In a public statement, they demanded a public tribunal modeled on South Africa’s “Truth and Reconciliation” process to persuade either Congress or the Justice Department to revisit all four assassinations.
Robert F. Kennedy Jr. and former Maryland lieutenant governor Kathleen Kennedy Townsend (D), two of Robert Kennedy’s children, signed the statement, as did Isaac N. Farris, a nephew of King and former president of the Southern Christian Leadership Conference, and the Rev. James M. Lawson Jr., a Memphis pastor and mentor to King. It is also supported by G. Robert Blakey, the chief counsel of the former House Select Committee on Assassinations; Pentagon Papers whistleblower Daniel Ellsberg; Robert McClelland, the doctor who worked on President Kennedy after his 1963 shooting in Dallas; and entertainment figures such as Alec Baldwin, Martin Sheen, Oliver Stone and Rob Reiner. The statement was issued Saturday, during the Rev. Martin Luther King Jr. holiday weekend.
The 1960s assassinations have spawned conspiracy theories and claims of governmental misconduct for decades. In each case, local police, federal investigators and state and local judges have reaffirmed the findings that lone gunmen killed both Kennedys and King, and that the three men convicted of murder killed Malcolm X. But those official conclusions have left many unsatisfied.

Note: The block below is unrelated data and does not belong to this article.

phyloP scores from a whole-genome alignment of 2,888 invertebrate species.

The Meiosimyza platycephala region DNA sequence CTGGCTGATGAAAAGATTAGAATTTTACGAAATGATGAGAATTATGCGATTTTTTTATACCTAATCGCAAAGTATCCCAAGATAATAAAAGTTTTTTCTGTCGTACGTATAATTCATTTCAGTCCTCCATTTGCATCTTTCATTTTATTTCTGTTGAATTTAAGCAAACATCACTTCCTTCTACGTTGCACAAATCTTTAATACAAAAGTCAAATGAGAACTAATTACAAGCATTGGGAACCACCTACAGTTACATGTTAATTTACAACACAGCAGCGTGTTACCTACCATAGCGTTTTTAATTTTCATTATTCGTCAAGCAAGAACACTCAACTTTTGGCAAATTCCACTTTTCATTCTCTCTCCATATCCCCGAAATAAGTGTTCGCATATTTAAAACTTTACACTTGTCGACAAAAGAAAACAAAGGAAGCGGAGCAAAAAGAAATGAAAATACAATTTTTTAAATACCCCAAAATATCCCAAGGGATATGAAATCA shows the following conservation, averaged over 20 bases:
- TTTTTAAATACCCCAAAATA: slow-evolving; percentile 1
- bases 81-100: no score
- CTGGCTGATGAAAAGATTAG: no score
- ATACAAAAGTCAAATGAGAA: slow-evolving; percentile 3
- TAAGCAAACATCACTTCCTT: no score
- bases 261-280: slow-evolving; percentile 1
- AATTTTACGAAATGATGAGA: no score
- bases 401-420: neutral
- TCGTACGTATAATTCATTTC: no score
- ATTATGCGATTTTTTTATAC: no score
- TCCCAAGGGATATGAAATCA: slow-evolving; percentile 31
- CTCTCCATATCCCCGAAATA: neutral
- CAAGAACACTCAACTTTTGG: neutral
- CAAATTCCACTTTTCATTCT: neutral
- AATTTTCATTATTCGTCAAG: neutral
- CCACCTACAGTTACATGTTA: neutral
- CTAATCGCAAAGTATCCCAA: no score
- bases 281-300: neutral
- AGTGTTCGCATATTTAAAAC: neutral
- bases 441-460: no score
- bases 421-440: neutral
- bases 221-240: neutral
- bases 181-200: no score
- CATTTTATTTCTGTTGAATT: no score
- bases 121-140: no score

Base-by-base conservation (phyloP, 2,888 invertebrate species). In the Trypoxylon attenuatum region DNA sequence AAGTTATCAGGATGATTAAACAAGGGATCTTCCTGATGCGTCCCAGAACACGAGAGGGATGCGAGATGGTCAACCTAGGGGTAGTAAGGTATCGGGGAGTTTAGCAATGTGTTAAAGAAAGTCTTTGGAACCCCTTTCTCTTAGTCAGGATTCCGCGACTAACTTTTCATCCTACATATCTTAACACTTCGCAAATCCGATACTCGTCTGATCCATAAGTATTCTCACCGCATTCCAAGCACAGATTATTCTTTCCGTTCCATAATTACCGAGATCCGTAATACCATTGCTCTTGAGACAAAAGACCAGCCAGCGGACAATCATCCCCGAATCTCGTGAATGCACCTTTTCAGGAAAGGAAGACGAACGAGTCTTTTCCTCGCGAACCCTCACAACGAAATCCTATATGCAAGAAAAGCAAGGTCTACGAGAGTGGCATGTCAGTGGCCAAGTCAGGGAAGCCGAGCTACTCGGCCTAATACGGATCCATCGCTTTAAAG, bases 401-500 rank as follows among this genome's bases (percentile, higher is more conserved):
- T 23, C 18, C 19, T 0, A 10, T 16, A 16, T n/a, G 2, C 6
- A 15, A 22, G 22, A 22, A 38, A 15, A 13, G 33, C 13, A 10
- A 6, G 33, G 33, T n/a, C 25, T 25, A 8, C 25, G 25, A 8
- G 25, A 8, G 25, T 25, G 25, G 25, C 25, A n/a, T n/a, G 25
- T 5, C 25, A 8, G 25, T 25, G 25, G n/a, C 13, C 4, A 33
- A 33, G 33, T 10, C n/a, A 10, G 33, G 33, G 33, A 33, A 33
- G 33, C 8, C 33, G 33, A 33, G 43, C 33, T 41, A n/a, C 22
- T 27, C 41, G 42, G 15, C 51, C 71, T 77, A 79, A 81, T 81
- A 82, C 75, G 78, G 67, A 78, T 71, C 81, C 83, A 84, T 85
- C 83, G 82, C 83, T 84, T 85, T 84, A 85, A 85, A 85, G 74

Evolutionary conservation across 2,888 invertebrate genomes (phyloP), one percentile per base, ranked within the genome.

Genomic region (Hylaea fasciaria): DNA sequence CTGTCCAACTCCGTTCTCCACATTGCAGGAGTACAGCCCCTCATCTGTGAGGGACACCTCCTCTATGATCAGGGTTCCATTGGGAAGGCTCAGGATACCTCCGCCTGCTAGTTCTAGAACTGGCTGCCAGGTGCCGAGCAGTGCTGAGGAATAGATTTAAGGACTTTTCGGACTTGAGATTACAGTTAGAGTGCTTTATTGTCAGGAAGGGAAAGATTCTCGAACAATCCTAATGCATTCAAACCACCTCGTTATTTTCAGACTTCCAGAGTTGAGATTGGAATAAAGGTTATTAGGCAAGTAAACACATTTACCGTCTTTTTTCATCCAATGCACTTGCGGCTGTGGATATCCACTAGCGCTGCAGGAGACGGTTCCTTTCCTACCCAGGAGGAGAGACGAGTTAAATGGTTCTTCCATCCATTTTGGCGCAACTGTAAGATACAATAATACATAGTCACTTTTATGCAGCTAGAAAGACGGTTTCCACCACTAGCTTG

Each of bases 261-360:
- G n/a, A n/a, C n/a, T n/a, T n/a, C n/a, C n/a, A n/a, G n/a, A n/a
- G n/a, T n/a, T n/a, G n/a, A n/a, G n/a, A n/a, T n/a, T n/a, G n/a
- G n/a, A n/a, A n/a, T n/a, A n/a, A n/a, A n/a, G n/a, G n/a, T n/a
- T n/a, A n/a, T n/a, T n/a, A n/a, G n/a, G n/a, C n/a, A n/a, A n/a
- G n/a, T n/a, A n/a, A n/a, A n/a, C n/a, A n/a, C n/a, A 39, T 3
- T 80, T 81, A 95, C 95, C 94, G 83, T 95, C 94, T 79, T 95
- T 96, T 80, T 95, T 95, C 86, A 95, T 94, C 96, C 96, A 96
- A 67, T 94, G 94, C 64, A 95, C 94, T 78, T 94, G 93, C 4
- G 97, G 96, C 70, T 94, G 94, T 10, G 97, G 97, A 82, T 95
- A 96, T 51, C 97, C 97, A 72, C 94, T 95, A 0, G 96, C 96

“The one thing you can say,” Robert Kennedy Jr. said in a recent interview, “Sirhan Sirhan did not fire the shots that killed my father.”
The son of the former senator revealed to The Washington Post last year that he had visited Sirhan in prison in December 2017 and came away convinced of Sirhan’s innocence. He has continued to research possible alternative theories into the June 1968 slaying of his father in Los Angeles. He and others have noted that his father was shot at point-blank range in the back of the head but that Sirhan was in front of Kennedy and was tackled before ever getting his gun close to Kennedy.
Sirhan was convicted of first-degree murder at trial in 1969, and a jury sentenced him to death, although the sentence was later commuted to life. He remains in prison in California, and the state and federal courts have rejected all appeals, saying the jury could have been persuaded by the evidence that Sirhan was close enough to kill Robert Kennedy.